Why do that for a (reported) 40:1 shot at actually getting elected? And even then, elected to go and work in London, commuting or being allowed to charge for a poky flat - when I already have a great home here with my family, I can work looking out the window at my lovely garden, or nip upstairs and mess around in the studio for a bit when ever I like?

I am doing it because if we miss this opportunity, and my kids eventually ask me what I was doing as it flashed past, Instead of saying "I whinged about it online a bit", I can give them a decent answer "I got off my arse and and gave 100,000 people the chance to have their say".

Whether my kids will ask me this in a UK that is free and independent, run by its people for its people, or whether they will be asking me in the former-UK a minor province of the EU run by EUcrats we have yet to see.

If the people of the UK are galvinised, they can get whatever they want.

The english civil war was the last major opportunity and we made some great strides - moving power from remote unaccountable individuals and groups into a parliament elected by the people.

But that power has been allowed to drift away from parliament to remote unaccountable individuals and groups in brussles. This election is an opportunity to stop that rot and return that power to parliament. Not only that, but to make parliament properly accountable to the people and where possible to put power directly back in the hands of the people.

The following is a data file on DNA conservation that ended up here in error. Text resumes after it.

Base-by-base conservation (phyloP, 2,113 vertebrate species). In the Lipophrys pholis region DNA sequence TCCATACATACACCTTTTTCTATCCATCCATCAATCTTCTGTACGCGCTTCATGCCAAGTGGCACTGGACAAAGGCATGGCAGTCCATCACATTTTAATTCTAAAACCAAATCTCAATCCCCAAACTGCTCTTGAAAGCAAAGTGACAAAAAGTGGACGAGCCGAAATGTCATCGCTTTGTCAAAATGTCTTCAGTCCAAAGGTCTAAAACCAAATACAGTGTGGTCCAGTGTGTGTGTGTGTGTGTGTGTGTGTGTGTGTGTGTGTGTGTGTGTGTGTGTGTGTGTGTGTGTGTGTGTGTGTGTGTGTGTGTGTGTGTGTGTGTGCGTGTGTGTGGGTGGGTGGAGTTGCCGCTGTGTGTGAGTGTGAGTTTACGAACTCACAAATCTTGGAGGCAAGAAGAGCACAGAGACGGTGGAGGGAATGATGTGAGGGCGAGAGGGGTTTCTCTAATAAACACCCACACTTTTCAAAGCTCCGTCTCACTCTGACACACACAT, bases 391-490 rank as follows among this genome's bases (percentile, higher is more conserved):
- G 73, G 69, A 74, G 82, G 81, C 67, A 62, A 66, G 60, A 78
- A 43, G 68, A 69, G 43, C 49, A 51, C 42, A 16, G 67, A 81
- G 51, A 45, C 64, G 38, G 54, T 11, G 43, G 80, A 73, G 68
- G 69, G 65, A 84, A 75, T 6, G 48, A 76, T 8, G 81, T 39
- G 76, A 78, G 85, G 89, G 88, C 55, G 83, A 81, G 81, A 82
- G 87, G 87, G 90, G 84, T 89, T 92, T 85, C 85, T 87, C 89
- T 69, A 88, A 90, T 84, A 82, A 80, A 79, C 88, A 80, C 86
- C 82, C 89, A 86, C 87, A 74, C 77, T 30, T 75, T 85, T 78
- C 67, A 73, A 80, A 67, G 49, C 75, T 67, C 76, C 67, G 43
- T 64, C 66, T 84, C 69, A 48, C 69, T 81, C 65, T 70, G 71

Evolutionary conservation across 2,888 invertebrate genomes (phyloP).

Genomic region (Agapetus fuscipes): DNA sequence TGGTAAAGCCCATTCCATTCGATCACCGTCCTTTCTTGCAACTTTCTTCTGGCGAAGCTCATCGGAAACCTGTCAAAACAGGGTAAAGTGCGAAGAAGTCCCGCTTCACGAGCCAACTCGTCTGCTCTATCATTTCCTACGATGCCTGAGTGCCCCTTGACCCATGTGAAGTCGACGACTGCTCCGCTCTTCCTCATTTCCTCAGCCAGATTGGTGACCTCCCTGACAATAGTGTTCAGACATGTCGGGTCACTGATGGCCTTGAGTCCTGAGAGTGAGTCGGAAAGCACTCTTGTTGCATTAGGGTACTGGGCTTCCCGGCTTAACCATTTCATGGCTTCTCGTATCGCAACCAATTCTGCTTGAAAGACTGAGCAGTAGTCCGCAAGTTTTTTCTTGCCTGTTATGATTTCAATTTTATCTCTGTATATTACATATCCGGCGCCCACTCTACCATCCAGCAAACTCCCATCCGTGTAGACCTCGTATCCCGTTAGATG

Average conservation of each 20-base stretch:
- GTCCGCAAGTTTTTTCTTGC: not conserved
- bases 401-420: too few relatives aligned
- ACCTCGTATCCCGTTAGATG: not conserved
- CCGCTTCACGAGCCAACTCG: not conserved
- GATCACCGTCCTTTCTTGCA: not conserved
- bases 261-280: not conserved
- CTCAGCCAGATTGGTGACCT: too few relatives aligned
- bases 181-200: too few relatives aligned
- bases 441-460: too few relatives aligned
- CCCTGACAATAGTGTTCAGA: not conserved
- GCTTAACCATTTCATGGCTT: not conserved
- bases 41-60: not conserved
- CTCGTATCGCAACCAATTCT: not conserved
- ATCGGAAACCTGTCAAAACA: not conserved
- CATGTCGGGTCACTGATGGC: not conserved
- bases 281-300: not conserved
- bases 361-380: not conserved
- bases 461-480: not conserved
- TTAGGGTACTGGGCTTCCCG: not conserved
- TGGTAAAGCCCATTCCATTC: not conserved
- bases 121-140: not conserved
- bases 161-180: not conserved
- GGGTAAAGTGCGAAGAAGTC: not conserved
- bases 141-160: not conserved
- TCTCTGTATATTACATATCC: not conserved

If we can't make our own parliament accountable, then how on earth does anyone think we can make the eu/brussels accountable?!?!

But if we can make it accountable (and we almost have) then as our parliament it should be accountable to us, accountable to all of us and accountable only to us.

Sunday, 4 April 2010

How a Government Can Avoid Tough Decisions

(or why the government cant damage RNLIs service delivery)

The government it gradually trying to takeover the voluntary sector. Charitable organisations are being sucked into dependency on the public sector.

Personally I find this highly objectionable - charity is an opportunity for individuals to 'do good' for others of their own free will. It is also an opportunity for people to make their own choices about what they want to support, allocating their own money(/time) according to their own principles and beliefs.